By Kenneth Miller, Publisher
It’s a cold wet evening in Washington DC at the midpoint of the annual Congressional Black Caucus and the City of Compton has a front row seat to the experience for the first time as councilmembers, school board members congregate to discover solutions to improve their city.
The primary reason why Compton decided to attend this conference at this time is because District 2 City Councilman Andre Spicer’s Liaison.
A Liaison is an assistant to the councilmembers, selected by the member and paid for by the city and responsible for scheduling appointments, events and also authorized to attend meetings on behalf of the council member.
Tene Spears also known as Tene Muhammad is the Liaison for Spicer who was seated in May of this year after being declared the runoff winner by one vote when the race was overturned following an election rigging scandal that prompted criminal charges against former two-term Councilman Isaac Galvan.
Spicer’s choice of Muhammad has turned out to be not just a very wise decision, but perhaps game changing during an administration transformation from former Mayor Aja Brown.
It was at the suggestion of Muhammad that every city council member, including the mayor and school board members attended the Black Caucus.
“It was important to be there because the Black discussion is a conversation about Compton,” Muhammad explained. “It was very informative, but it was missing Compton and it was also missing The Nation of Islam.”
However, she said the contingent was able to bring back some valuable information to Compton such as reform, mental health after attending so many workshops that included transportation and Black unions was also instrumental.
“So many phenomenal workshops, the only problem is that many of them were happening at the same time.”
Born in Santa Clara and experiencing living in just about every pocket of Los Angeles County, the single mother of four Muslim kids, Muhammad is committed to improving the lives of Blacks.
Admittingly, as a direct result of her conversion to Islam it is her life work and responsibility to make such a sacrifice.
Three of her children are grown, 27 year old daughter Jaali is in medical school; 20 year old son Hodari is attending a Nation of Islam engineering school in Chicago; 18 year old Almira is studying culinary arts in Detroit and 10 year old Shaakira is being home schooled.
Without enough hours in the day, Muhammad still finds time to produce Compton’s Black Exchange through her non-profit organization The Bridge Compton, a once monthly event in the city that galvanizes local Black businesses and customers aimed at forming allegiances for productivity.
“The purpose is the create spaces to connect and offer a condition to alter the racial wealth gap. We are the hands that people work with and want to have a safe space to get our dollars circulating among ourselves in Compton.”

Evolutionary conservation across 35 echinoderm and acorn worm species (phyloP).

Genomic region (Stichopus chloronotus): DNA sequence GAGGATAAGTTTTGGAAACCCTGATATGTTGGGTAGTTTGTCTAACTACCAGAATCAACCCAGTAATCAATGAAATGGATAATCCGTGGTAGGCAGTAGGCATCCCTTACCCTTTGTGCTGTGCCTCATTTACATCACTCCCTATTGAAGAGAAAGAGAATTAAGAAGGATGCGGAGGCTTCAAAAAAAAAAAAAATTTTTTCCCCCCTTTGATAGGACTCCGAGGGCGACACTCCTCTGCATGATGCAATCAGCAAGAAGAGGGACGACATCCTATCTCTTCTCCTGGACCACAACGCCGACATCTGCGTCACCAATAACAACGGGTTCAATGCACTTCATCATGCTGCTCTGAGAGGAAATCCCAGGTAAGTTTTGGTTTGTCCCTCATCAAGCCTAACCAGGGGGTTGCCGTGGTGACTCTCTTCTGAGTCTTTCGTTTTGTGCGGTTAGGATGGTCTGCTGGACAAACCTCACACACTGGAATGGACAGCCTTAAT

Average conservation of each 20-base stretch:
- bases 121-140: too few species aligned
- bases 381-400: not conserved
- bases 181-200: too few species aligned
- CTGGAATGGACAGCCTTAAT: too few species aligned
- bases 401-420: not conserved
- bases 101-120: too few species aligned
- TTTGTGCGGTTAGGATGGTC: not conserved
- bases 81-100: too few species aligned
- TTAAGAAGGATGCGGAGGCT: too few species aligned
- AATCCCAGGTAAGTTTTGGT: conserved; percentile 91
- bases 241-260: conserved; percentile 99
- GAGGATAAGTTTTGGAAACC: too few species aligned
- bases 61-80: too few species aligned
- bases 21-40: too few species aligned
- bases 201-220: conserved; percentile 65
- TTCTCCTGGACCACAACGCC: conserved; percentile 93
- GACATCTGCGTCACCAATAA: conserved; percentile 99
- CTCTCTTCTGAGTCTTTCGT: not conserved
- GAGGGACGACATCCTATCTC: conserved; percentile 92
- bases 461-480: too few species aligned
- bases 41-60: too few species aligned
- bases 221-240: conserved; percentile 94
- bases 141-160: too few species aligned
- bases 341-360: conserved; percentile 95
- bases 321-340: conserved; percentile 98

The next event is scheduled for Nov. 19 at 2175 W. Rosecrans.
This work is nothing new, she has been recognized as a figure in South LA and Compton since 2000, having advocated for the underserved residents in and out of her community.
As a community activist, she has worked with numerous organizations such as the Nation of Islam, Cease Fire, Mothers In Action, Mothers Against Violence, Operation Feed My Flock, The Game Changers and many others.
Muhammad has been working primarily in the city of Compton for the last 10 years. She is best known in the city for her role at The Hub Radio, an online platform. Initially volunteering her time, but soon advancing to engineering and producing shows. Today as Vice President and content curator, she has helped catapult The Hub Radio to one the most relevant and recognized radio stations in the region.
At the station she has helped to combine entertainment, politics and activism on a community platform to stimulate participation in young people and those at risk, where it didn’t exist before.
She also identified several years ago the need for bridge building between the community and law enforcement.
The climate of distrust and strained relations between law enforcement and the community is one that Muhammad has helped sooth as a fixture in the dialog for equity and justice. She has orchestrated numerous meetings with The Sheriff, LAPD, the Los Angeles District Attorney’s Office, The Civilian Oversight Commission, The Police Oversight Commission, Law Enforcement from other states and community leaders.
One of the most significant pieces of her journey has been her work with Compton Sheriff Deputy Daryll Harkless over The Youth Activities League (Youth & Law Enforcement), The Community Academy (Educating the community about law enforcement), her work with Pastor/Compton Sheriff Deputy Rafer Owens, The 7Pillars of Community Leadership Training (Changing Police Officers Standardized Training *P.O.S.T ) and forming The Bridge Compton.
“My children are my motivation! They are why I push every day for change in our community. And, not just any ole change, but change for the better!”